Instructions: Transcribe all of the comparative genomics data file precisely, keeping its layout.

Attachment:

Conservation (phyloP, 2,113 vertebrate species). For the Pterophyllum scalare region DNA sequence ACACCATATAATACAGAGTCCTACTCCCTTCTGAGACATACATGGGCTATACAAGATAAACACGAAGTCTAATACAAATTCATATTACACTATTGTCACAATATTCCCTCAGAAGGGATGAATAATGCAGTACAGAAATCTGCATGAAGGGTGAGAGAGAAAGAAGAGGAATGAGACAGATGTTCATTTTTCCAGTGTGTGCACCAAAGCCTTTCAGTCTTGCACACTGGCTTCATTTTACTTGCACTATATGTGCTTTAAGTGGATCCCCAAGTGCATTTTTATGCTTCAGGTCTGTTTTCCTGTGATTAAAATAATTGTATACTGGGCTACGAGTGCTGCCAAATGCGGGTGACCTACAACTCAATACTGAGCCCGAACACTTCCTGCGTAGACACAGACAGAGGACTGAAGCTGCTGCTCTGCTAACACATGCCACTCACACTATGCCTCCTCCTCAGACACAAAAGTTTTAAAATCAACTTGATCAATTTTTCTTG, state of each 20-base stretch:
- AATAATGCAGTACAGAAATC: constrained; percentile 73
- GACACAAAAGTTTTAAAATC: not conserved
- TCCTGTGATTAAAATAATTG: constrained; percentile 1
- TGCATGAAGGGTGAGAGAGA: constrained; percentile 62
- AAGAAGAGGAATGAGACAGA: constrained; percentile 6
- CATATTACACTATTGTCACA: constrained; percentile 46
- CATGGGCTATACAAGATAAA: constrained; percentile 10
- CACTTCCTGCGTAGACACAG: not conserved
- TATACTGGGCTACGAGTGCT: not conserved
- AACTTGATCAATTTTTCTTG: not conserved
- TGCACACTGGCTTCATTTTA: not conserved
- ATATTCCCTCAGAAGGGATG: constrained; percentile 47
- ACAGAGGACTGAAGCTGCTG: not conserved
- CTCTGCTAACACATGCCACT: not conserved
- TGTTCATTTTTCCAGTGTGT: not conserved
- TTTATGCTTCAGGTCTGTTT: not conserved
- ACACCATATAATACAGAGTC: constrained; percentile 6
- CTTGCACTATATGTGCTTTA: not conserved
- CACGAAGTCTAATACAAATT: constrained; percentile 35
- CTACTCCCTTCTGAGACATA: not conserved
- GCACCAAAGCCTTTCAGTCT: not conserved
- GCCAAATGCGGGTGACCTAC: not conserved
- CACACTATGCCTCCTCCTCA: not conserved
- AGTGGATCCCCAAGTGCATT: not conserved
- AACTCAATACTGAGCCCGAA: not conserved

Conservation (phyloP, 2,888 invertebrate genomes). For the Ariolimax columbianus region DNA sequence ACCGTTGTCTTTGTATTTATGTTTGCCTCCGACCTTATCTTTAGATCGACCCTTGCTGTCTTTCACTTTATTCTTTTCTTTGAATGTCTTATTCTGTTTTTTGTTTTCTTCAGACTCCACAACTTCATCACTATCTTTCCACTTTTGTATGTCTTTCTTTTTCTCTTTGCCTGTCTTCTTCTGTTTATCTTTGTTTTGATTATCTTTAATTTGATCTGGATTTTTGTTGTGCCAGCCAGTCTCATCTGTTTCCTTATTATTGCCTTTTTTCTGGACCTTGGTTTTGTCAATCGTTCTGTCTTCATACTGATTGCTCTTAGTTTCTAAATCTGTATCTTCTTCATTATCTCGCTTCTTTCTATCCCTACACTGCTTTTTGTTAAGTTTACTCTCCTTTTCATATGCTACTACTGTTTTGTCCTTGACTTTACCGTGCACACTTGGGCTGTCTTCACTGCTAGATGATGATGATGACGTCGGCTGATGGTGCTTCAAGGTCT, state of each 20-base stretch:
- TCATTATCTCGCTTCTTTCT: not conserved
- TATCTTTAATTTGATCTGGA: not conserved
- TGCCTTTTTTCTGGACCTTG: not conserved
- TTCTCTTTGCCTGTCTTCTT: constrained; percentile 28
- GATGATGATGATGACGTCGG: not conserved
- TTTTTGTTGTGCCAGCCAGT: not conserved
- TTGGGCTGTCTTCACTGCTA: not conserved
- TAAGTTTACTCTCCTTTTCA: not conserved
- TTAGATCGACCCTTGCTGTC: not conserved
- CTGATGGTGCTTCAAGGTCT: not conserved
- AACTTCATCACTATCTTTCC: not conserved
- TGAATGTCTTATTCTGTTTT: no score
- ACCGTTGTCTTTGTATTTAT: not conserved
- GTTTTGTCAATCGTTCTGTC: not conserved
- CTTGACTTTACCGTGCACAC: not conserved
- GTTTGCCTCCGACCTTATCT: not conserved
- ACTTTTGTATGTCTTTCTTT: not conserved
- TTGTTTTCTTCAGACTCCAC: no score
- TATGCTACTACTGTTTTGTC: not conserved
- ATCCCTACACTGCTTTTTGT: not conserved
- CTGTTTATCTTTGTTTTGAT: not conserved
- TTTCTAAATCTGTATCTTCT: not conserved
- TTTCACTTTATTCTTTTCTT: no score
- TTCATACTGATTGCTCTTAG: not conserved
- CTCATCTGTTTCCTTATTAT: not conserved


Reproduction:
Conservation (phyloP, 2,113 vertebrate species). For the Pterophyllum scalare region DNA sequence ACACCATATAATACAGAGTCCTACTCCCTTCTGAGACATACATGGGCTATACAAGATAAACACGAAGTCTAATACAAATTCATATTACACTATTGTCACAATATTCCCTCAGAAGGGATGAATAATGCAGTACAGAAATCTGCATGAAGGGTGAGAGAGAAAGAAGAGGAATGAGACAGATGTTCATTTTTCCAGTGTGTGCACCAAAGCCTTTCAGTCTTGCACACTGGCTTCATTTTACTTGCACTATATGTGCTTTAAGTGGATCCCCAAGTGCATTTTTATGCTTCAGGTCTGTTTTCCTGTGATTAAAATAATTGTATACTGGGCTACGAGTGCTGCCAAATGCGGGTGACCTACAACTCAATACTGAGCCCGAACACTTCCTGCGTAGACACAGACAGAGGACTGAAGCTGCTGCTCTGCTAACACATGCCACTCACACTATGCCTCCTCCTCAGACACAAAAGTTTTAAAATCAACTTGATCAATTTTTCTTG, state of each 20-base stretch:
- AATAATGCAGTACAGAAATC: constrained; percentile 73
- GACACAAAAGTTTTAAAATC: not conserved
- TCCTGTGATTAAAATAATTG: constrained; percentile 1
- TGCATGAAGGGTGAGAGAGA: constrained; percentile 62
- AAGAAGAGGAATGAGACAGA: constrained; percentile 6
- CATATTACACTATTGTCACA: constrained; percentile 46
- CATGGGCTATACAAGATAAA: constrained; percentile 10
- CACTTCCTGCGTAGACACAG: not conserved
- TATACTGGGCTACGAGTGCT: not conserved
- AACTTGATCAATTTTTCTTG: not conserved
- TGCACACTGGCTTCATTTTA: not conserved
- ATATTCCCTCAGAAGGGATG: constrained; percentile 47
- ACAGAGGACTGAAGCTGCTG: not conserved
- CTCTGCTAACACATGCCACT: not conserved
- TGTTCATTTTTCCAGTGTGT: not conserved
- TTTATGCTTCAGGTCTGTTT: not conserved
- ACACCATATAATACAGAGTC: constrained; percentile 6
- CTTGCACTATATGTGCTTTA: not conserved
- CACGAAGTCTAATACAAATT: constrained; percentile 35
- CTACTCCCTTCTGAGACATA: not conserved
- GCACCAAAGCCTTTCAGTCT: not conserved
- GCCAAATGCGGGTGACCTAC: not conserved
- CACACTATGCCTCCTCCTCA: not conserved
- AGTGGATCCCCAAGTGCATT: not conserved
- AACTCAATACTGAGCCCGAA: not conserved

Conservation (phyloP, 2,888 invertebrate genomes). For the Ariolimax columbianus region DNA sequence ACCGTTGTCTTTGTATTTATGTTTGCCTCCGACCTTATCTTTAGATCGACCCTTGCTGTCTTTCACTTTATTCTTTTCTTTGAATGTCTTATTCTGTTTTTTGTTTTCTTCAGACTCCACAACTTCATCACTATCTTTCCACTTTTGTATGTCTTTCTTTTTCTCTTTGCCTGTCTTCTTCTGTTTATCTTTGTTTTGATTATCTTTAATTTGATCTGGATTTTTGTTGTGCCAGCCAGTCTCATCTGTTTCCTTATTATTGCCTTTTTTCTGGACCTTGGTTTTGTCAATCGTTCTGTCTTCATACTGATTGCTCTTAGTTTCTAAATCTGTATCTTCTTCATTATCTCGCTTCTTTCTATCCCTACACTGCTTTTTGTTAAGTTTACTCTCCTTTTCATATGCTACTACTGTTTTGTCCTTGACTTTACCGTGCACACTTGGGCTGTCTTCACTGCTAGATGATGATGATGACGTCGGCTGATGGTGCTTCAAGGTCT, state of each 20-base stretch:
- TCATTATCTCGCTTCTTTCT: not conserved
- TATCTTTAATTTGATCTGGA: not conserved
- TGCCTTTTTTCTGGACCTTG: not conserved
- TTCTCTTTGCCTGTCTTCTT: constrained; percentile 28
- GATGATGATGATGACGTCGG: not conserved
- TTTTTGTTGTGCCAGCCAGT: not conserved
- TTGGGCTGTCTTCACTGCTA: not conserved
- TAAGTTTACTCTCCTTTTCA: not conserved
- TTAGATCGACCCTTGCTGTC: not conserved
- CTGATGGTGCTTCAAGGTCT: not conserved
- AACTTCATCACTATCTTTCC: not conserved
- TGAATGTCTTATTCTGTTTT: no score
- ACCGTTGTCTTTGTATTTAT: not conserved
- GTTTTGTCAATCGTTCTGTC: not conserved
- CTTGACTTTACCGTGCACAC: not conserved
- GTTTGCCTCCGACCTTATCT: not conserved
- ACTTTTGTATGTCTTTCTTT: not conserved
- TTGTTTTCTTCAGACTCCAC: no score
- TATGCTACTACTGTTTTGTC: not conserved
- ATCCCTACACTGCTTTTTGT: not conserved
- CTGTTTATCTTTGTTTTGAT: not conserved
- TTTCTAAATCTGTATCTTCT: not conserved
- TTTCACTTTATTCTTTTCTT: no score
- TTCATACTGATTGCTCTTAG: not conserved
- CTCATCTGTTTCCTTATTAT: not conserved